In two studies, we examine the effect of manipulating the position of different foods on a restaurant menu. Items placed at the beginning or the end of the list of their category options were up to twice as popular as when they were placed in the center of the list. Given this effect, placing healthier menu items at the top or bottom of item lists and less healthy ones in their center (e.g., sugared drinks vs. calorie-free drinks) should result in some increase in favor of healthier food choices. [Judgment and Decision Making]

Fake Pub Studies Drinking Habits

This work explored the potential negative consequences of unexpected help. A behavioral observation and a survey study found that men are unlikely to have the door held open for them in a chivalrous manner, whereby they walk through the door before the person helping them does. In an experimental field study, passersby were randomly assigned to experience this type of door-holding help or not. Males who had the door held for them in this manner by a male confederate reported lower self-esteem and self-efficacy than males who did not have the door held for them. Females were unaffected by door-holding condition. These results demonstrate negative consequences of seemingly innocuous but unexpected helping behavior that violates gender norms. [Social Influence | via Improbable ]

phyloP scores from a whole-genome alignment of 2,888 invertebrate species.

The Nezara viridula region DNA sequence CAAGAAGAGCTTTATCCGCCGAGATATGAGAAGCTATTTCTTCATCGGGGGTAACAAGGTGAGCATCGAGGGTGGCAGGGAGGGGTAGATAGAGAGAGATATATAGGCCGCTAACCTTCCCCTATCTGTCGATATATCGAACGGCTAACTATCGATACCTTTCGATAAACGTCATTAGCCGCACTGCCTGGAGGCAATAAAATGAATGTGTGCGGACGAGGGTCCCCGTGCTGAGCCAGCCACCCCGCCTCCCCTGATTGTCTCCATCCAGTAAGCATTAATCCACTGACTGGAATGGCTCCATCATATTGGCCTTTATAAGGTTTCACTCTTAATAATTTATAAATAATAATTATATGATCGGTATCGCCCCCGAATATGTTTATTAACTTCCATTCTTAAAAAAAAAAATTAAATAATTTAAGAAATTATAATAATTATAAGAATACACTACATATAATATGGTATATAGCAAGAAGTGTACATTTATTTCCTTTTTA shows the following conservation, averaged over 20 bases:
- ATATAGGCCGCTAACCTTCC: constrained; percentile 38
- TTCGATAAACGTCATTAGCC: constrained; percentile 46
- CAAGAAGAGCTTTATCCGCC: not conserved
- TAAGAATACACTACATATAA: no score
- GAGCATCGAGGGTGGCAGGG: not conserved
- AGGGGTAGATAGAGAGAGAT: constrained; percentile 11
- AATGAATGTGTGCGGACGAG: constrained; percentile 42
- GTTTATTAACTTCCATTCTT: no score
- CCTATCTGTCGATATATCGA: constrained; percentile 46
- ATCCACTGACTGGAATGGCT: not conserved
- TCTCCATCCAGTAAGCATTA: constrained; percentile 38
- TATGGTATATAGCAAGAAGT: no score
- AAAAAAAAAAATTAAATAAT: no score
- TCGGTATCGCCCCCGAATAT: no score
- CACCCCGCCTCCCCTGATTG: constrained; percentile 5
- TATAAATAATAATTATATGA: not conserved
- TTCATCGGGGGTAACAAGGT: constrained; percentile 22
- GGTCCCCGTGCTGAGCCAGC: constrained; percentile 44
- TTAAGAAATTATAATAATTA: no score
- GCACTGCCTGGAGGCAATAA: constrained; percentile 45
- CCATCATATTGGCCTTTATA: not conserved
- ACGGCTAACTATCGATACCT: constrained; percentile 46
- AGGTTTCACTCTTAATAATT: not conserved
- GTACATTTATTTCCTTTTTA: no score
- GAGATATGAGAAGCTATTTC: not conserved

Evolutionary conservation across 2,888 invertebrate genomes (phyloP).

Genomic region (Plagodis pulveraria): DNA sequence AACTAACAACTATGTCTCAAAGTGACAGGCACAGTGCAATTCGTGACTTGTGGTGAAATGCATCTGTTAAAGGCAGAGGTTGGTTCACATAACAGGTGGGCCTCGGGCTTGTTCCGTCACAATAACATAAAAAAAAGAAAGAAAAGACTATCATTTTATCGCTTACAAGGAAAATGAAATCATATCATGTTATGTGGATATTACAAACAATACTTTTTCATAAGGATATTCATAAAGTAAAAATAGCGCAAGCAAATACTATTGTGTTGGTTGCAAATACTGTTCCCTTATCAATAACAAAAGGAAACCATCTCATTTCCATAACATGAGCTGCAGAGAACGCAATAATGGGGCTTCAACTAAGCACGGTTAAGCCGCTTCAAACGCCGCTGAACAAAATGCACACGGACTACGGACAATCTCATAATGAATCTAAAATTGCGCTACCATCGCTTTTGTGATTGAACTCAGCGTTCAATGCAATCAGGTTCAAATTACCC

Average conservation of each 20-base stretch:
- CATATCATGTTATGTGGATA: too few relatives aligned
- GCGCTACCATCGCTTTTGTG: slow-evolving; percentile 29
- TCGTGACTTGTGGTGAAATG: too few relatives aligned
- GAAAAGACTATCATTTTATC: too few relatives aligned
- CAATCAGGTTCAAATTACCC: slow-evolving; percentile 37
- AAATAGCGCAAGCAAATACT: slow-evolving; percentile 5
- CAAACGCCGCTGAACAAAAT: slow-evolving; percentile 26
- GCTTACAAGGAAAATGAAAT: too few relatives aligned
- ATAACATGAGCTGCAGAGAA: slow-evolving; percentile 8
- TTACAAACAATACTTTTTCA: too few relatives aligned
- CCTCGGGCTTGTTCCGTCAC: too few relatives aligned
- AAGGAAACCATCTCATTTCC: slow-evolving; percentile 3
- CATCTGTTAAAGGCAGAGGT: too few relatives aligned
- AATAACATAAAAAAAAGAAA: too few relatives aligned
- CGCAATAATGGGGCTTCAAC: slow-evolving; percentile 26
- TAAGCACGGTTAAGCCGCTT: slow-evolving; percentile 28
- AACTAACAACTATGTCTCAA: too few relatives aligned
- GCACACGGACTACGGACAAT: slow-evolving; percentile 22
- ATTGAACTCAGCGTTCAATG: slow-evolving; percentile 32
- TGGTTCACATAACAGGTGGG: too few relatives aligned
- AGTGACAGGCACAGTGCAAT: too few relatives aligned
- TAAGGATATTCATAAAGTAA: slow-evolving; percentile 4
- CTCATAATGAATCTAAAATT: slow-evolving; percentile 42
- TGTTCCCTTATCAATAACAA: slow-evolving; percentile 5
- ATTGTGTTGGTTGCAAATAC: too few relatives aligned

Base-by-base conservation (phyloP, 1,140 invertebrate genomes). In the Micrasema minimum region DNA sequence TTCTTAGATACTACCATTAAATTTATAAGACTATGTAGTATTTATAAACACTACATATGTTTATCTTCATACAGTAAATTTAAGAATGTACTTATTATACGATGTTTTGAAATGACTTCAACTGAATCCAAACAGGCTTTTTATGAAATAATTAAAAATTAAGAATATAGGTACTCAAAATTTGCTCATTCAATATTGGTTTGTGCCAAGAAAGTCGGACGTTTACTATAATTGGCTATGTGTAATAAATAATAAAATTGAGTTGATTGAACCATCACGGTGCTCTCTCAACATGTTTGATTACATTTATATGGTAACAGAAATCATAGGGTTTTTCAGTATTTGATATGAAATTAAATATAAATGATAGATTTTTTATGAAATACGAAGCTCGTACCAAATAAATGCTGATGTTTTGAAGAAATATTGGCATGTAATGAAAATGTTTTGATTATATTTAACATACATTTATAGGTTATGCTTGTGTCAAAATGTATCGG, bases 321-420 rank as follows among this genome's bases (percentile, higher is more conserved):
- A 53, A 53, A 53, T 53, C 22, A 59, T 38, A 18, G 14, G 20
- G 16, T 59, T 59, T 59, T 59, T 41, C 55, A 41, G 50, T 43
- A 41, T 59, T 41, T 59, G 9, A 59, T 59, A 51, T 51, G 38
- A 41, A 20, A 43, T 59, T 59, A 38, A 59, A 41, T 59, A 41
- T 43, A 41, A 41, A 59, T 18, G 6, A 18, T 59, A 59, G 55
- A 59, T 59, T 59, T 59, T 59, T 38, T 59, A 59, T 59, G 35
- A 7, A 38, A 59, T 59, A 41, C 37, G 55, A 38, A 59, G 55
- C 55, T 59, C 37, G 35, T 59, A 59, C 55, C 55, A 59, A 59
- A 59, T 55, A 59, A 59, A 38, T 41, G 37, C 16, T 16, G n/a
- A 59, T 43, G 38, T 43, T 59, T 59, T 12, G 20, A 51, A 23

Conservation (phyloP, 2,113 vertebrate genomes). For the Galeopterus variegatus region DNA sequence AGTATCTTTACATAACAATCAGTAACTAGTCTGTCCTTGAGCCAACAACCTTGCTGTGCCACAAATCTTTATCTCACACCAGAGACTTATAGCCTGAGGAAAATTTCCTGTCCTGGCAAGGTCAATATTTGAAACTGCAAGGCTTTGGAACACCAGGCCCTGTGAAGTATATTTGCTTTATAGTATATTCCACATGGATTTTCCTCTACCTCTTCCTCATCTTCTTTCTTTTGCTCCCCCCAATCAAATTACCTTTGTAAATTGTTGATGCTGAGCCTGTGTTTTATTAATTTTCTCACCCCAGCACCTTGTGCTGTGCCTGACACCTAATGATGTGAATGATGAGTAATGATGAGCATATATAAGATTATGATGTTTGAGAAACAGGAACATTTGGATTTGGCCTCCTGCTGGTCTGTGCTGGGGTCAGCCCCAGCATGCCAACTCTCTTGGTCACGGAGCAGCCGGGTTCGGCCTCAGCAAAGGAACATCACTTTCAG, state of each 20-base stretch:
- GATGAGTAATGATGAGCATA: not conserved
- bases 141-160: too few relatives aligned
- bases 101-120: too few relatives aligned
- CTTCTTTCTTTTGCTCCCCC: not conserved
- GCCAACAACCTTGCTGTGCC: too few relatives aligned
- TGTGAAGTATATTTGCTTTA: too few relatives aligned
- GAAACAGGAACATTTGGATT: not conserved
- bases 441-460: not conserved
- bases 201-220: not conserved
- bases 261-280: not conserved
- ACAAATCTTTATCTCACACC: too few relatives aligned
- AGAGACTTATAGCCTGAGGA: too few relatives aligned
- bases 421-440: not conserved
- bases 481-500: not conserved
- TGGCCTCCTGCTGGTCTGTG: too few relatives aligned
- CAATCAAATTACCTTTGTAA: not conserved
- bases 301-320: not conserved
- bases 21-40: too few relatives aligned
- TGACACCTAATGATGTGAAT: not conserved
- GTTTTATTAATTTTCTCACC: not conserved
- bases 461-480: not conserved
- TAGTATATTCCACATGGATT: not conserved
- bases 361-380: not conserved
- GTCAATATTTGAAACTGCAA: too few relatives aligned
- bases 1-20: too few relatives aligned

People who appear popular may actually be withdrawn and sad, new study claims.

Analyzing selfies worldwide (gender proportions, average head tilt angles…)

British internet users share more than 3.8 million cat photos and videos every day, compared to 1.4 million selfies.

Snake-Handling Pastor Dies From Snake Bite